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International Resources for Latter-day Saints

Reaching the Nations


By David Stewart and Matt Martinich

Return to Table of Contents


Area: 163,610 square km.  Tunisia is the smallest country in North Africa and borders Libya, Algeria, and the Mediterranean Sea.  Northern areas consist of mountains whereas plains cover central and southern areas.  Temperate climate subject to rainy, mild winters and hot, dry summers occurs in the north whereas hot, arid conditions persist year round in the south.  Environmental issues include proper hazardous waste disposal, limited fresh water, desertification, deforestation, soil erosion, and overgrazing.  Tunisia is divided into 24 administrative governorates. 

Population: 10,589,025 (July 2010)       

Annual Growth Rate: 0.969% (2010)    

Fertility Rate: 1.71 children born per woman (2010)    

Life Expectancy: 74.17 male, 77.94 female (2010)


Arab: 98%

European: 1%

Jewish/other: 1%

Languages: Tunisian spoken Arabic (99%), other (1%).  Standard Arabic is the official language and only language with over one million speakers (10.5 million).  Shilha is the most commonly spoken minority language belonging to the Berber language family with 26,000 speakers.

Literacy: 74.3% (2004)


The Phoenicians founded Carthage in present-day Tunisia along with several other North African settlements in the eight century B.C.  The Carthaginians and Romans vied for control of the Mediterranean until the defeat of Carthage in 146 B.C.  The Roman empire maintained control of Tunisia until the fifth century A.D. when European tribes invaded.  Arabs conquered North Africa in the seventh century, significantly changed the ethnic composition of the population from immigrating Middle Eastern and Anatolian peoples, and introduced Islam.  By the fifteenth and sixteenth centuries, Spanish Jews and Muslims resettled in Tunisia to escape persecution in Spain during the Spanish Inquisition, and the Arabs established a center of culture and education in Tunis.  Tunisia came under rule of the Ottoman Empire in the sixteenth century and became a French protectorate between 1881 and 1956.  Independence from France occurred in 1956 and today Tunisia maintains strong cultural, political, and economic relations with France.[1]  In early 2011, the government was overthrown through mass protests calling for improved economic, political, and living conditions.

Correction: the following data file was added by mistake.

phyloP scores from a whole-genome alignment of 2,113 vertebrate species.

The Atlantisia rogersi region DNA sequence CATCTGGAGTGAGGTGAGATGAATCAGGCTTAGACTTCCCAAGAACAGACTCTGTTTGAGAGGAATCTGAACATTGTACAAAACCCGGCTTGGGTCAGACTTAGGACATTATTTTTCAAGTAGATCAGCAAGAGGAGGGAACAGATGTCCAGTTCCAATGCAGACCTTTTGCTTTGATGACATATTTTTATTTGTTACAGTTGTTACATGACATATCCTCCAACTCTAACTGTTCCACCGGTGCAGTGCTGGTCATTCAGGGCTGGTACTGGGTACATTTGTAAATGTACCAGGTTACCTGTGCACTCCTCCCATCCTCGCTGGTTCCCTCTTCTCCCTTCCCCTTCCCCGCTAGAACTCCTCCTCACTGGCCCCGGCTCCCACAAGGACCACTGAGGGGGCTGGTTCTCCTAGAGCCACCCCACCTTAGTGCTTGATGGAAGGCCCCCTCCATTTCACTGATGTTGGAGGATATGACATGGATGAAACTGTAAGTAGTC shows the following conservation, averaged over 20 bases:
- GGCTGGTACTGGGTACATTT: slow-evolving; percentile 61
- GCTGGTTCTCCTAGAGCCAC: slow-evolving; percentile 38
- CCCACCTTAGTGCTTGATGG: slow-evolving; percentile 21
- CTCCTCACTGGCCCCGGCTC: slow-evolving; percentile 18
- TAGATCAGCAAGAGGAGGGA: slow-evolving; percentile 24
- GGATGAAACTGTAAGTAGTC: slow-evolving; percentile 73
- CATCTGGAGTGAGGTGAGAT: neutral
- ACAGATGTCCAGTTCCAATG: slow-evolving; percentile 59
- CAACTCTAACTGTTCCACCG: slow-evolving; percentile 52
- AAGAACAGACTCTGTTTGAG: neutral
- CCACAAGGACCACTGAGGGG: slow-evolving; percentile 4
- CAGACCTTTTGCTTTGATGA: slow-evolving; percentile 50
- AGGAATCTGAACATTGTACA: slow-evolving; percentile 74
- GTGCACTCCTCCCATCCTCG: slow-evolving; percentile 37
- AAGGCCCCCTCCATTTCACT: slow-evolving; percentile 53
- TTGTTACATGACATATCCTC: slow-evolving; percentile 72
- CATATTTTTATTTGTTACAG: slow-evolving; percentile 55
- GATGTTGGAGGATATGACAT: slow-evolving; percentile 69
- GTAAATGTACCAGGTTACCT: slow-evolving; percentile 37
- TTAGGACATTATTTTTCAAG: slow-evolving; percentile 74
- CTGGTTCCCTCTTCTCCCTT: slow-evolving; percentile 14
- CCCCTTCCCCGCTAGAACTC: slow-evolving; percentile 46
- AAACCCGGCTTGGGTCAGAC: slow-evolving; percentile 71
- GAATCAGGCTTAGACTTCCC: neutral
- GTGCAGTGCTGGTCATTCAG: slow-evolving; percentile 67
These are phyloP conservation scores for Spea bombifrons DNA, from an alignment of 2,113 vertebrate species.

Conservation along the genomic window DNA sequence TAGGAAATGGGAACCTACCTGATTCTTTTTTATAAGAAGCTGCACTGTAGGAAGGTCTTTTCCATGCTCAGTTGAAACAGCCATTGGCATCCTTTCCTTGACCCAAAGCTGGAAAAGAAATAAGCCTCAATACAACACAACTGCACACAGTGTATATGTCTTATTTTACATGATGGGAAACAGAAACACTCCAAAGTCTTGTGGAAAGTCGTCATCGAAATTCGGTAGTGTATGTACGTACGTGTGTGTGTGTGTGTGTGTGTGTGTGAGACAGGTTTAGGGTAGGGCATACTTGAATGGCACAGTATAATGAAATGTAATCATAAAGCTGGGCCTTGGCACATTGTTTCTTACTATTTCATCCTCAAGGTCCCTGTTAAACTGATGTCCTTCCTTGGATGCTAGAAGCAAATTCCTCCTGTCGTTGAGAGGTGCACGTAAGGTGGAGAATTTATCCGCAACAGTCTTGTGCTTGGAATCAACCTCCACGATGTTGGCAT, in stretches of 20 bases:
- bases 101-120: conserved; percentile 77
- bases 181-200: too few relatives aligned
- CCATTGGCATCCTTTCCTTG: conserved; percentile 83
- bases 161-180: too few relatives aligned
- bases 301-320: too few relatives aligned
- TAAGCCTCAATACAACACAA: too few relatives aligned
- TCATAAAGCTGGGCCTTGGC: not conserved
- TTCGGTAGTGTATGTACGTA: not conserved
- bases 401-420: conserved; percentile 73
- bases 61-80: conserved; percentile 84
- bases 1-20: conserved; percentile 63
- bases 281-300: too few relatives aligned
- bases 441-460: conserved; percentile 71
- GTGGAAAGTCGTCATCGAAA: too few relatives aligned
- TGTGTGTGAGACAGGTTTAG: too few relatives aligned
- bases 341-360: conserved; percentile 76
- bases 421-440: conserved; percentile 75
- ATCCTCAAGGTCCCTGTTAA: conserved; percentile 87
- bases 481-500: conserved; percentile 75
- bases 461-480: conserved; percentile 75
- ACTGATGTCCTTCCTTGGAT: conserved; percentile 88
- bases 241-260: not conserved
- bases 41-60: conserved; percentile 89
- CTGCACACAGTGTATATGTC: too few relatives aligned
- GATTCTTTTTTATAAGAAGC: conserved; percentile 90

Islam heavily influences daily life, social attitudes, and local culture.  Various regional ancient, medieval, and contemporary civilizations have affected the evolution of Tunisian culture, including Phoenicians, Romans, Vandals, Arabs, Turks, Spanish, and French which have left their legacy behind in ruins and historical sites.  Theater, art, cinema, education, festivals, and architecture are all proud national traditions.  Mediterranean and Arab foods and dishes are common and are particularly noted for their use of olives, spices, couscous, and eggs.[2]  Tunisia is one of the most progressive Arab states and ranks among Muslim countries with the lowest fertility rates.  Unlike many Arab nations, Tunisia has outlawed the practice of polygamy.   Cigarette consumption rates are among the highest in the Muslim world whereas alcohol consumption rates are extremely low. 


GDP per capita: $9,100 (2009) [19.6% of US]

Human Development Index: 0.683

Corruption Index: 4.2

With one of the most developed economies in North Africa, Tunisia has a diversified economy controlled heavily by the government.  Economic growth has declined in recent years due to declining demand for Tunisian goods abroad as a result of the global financial crisis.  Progress made by the government in recent years includes simplifying the tax structure, increasing privatization, and reducing debt.  Unemployment, underemployment, and privatizing industry are challenges for future economic growth.  Services employ half the labor force and generate 54% of the GDP whereas industry employs a third of the labor force and generates 35% of the GDP.  Major industries include oil, mining, tourism, textiles, and food processing.  Agriculture employs 18% of the labor force and generates 18% of the GDP.  Common agricultural crops and goods include olives, olive oil, grain, fruit, sugar beets, dates, almonds, beef, and dairy products.  France, Italy, and Germany are the primary trade partners. 

Tunisia is perceived as the least corrupt North African nation, but corruption is still an issue especially with petty corruption and brutality among law enforcement.  Instances of corruption in government are difficult to prove and some reports indicate that corruption has worsened in recent years.[3]


Muslim: 98%

Christian: 1%

Jewish/other: 1%


Denominations  Members  Congregations

Catholic   22,000

Russian Orthodox  100

Seventh Day Adventists  50  1

Jehovah's Witnesses   50  1

Latter-Day Saints  less than 50  1

Greek Orthodox Church  30  3


Muslims account for all but one to two percent of the national population, with the remainder of the population primarily following Christianity.  Approximately 500 of the estimated 22,000 Roman Catholics regularly attend religious services.  There are approximately 2,000 Protestants, which primarily include the French Reform, Anglican, and Seventh Day Adventist Churches.  There are 100 Russian Orthodox Christians.  Arab-Tunisian Christian converts number in the hundreds.  Half of Jehovah's Witnesses in the country are native Tunisians.  There are approximately 1,600 Jews, most of which live on the island of Djerba and the town of Zarzis.  These Jewish communities have maintained a presence for 2,500 years.[4]